Category: Pediatrics

5 Tips for Finding the Right Mental Health Therapist for Seniors

Thank you to guest blogger, Holly Clark, Freelance Health Writer.

Mental health is essential. No matter what age you may be, staying mentally healthy is extremely important, not just for your mood or happiness, but for the health of your body as well. Poor mental health may cause poor overall health, which is never a good thing. It’s not shameful to need help sometimes, and seeing a therapist is the best way to get the help you need. However, seeing a therapist as a senior may seem a bit daunting. This is especially true when it comes to finding one. Fret not, because it is possible to find the right therapist for you. Some tips to find the right therapist as a senior are:

Ask Your Doctor

If you’re comfortable asking your doctor, they’re the best place to begin. Your doctor may be able to refer you to a therapist that matches you. Many people will ask their doctors for a referral, so it’s not something that they’re unfamiliar with. Explain to your doctor some of your issues, and then ask if they have any recommendations, you just may be surprised at how helpful asking your doctor may be.

Use Internet Resources

The internet is a powerful tool, and it comes with a lot of sources for help. Do a few internet searches for therapists in your area, there are many online resources that list therapists and their locations, as well as specialties. Doing some shopping around also allows you to look at all of your options before choosing which therapist you’d like to try first. Remember, you may not like the first or even the second therapist you see. It’s okay to end the relationship and move on to another choice. Sometimes you’ll need to try a few different therapists before finding the one you feel most comfortable with.

Look For Your Insurance

It’s important to remember to look for a therapist that accepts your insurance. To do this, you can look through directories online, or even call your insurance company for a list of therapists in your area. Some will even let you filter your results by age and gender, allowing you to specify what sort of person you’d feel more comfortable seeing. If you have Medicare, this insurance does cover therapy, as well as many other insurance companies do.

Ask Around

It’s not shameful or even odd to ask your friends and family if they have any recommendations. You may be surprised at how many people you know that have a therapist. Asking those you trust and like most allows you to get recommendations that match your personality better, it may also ease some tension and fear when trying to choose someone who works best for you.

Consider Teletherapy

If you can’t drive, or you don’t have dependable transportation, it may be worthwhile to consider a form of teletherapy until you could figure something else out. Services such as TalkSpace cost, but they may ease one into the process of therapy, and they also provide an option for those who are unable to travel to a local therapist’s office. However, you may be able to have your insurance company transport you to your appointments at no extra cost, so it is definitely worth calling and inquiring about those services.

Jane Byrne, project coordinator at a nursing home in Kildare, notes that, “Seeing a therapist may seem scary, especially as a senior citizen, however, it’s not as terrible as you’d believe. Many people see a therapist and are much better off for it. Remember that it’s okay to need to talk about your problems, and doing so is a great way to become happier and healthier.”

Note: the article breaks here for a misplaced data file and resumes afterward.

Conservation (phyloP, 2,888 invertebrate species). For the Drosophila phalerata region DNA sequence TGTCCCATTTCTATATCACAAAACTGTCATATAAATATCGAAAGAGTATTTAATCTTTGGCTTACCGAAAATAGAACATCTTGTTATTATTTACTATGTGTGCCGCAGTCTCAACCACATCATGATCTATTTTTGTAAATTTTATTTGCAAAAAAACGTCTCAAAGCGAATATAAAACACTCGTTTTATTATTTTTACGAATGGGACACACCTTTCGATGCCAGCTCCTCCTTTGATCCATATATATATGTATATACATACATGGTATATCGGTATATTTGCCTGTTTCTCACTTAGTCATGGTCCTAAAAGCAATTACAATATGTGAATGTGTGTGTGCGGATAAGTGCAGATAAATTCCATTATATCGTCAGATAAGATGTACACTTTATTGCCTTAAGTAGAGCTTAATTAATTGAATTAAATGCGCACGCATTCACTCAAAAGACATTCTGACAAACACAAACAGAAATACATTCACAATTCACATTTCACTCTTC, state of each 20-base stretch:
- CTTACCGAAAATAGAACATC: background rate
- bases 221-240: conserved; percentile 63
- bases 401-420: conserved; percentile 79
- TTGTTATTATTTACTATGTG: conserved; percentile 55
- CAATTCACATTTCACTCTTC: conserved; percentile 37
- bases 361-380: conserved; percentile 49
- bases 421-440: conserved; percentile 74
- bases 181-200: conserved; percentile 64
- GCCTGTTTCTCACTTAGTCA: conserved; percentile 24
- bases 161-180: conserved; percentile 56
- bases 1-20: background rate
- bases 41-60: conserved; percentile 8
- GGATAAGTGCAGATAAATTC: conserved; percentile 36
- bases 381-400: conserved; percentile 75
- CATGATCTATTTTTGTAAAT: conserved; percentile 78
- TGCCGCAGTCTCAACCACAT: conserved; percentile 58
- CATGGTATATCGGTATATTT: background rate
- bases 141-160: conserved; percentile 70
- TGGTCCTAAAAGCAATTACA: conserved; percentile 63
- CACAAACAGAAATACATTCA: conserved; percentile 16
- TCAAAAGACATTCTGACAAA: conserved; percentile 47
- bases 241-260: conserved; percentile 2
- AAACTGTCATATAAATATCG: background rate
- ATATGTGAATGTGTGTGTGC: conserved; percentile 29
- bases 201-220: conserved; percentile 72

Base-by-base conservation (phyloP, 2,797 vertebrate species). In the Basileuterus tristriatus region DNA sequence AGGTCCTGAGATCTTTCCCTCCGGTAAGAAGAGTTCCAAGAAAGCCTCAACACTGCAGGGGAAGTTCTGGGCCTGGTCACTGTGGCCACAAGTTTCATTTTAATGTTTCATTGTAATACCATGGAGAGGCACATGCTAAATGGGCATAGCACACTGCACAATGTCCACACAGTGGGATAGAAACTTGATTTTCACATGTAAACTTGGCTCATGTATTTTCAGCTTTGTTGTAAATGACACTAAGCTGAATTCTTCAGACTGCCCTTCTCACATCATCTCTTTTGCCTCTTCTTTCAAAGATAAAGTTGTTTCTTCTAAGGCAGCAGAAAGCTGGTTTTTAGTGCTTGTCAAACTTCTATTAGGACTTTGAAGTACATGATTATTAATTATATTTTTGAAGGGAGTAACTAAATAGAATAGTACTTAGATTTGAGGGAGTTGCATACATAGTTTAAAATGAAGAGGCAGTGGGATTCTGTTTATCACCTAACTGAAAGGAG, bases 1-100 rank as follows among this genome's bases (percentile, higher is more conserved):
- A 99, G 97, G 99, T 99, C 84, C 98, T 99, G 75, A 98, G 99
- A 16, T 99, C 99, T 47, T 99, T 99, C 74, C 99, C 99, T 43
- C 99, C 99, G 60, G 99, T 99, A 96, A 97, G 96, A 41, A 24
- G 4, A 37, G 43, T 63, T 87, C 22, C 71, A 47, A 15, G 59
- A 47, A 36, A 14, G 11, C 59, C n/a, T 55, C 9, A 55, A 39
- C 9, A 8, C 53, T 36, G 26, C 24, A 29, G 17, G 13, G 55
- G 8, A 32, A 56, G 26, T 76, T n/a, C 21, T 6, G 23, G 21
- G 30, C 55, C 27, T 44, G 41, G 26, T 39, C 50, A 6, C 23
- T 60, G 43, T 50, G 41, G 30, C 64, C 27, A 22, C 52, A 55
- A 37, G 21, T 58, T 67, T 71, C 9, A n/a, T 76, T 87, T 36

Low Vision and Children

Guest Blogger, Melody Bettenhausen, Development Director with Ensight Skills Center.

Visual cues are central to most early childhood education systems. Consider the number of school lessons that revolve around students writing on the whiteboard or reading off of photocopied handouts or even tiny text in books! Every subject, from math to spelling and even geography, requires reading and writing.

That’s why whether visual impairments are moderate, severe or profound, they often interrupt a low vision student’s ability to participate in regular classroom activities.

What is low vision? Children and adults with low vision are not considered legally blind, they simply have reduced vision at or lower than 20/70. Students who are blind have vision that is at or lower than 20/200. Nonetheless, only 15% of students with visual impairments are considered to be completely blind, with no light or form perception ability. That means even legally blind children may have some useful vision.

Low vision in the classroom
In a school environment, visual impairments can cause difficulties when it comes to traditional reading and writing activities, reading at a distance, distinguishing colors, recognizing shapes and participating in physical education games which require acute vision, such as softball and kickball.

Children with visual impairments often start off learning to read and write with the assistance of low-tech solutions, such as high-intensity lamps and book stands. Sometimes screen magnification and computer typing and reading programs are used. In other cases, low vision students will learn to read using the Braille system over text, or a combination of the two.

Typically, children work within the school district using teachers for the Visually Impaired (TVI) who introduce tools and skills that will benefit them in the school environment. Outside of the schools, these students work with a low vision rehabilitation team to access tools and skills that will benefit them in their home and work environment.

There are many modifications and assistive technologies that can allow children who are visually impaired to thrive in their education and personal endeavors. If you have any questions about programs or resources, please contact the Ensight Skills Center at 970-407-9999 or email at info@ensightskills.org.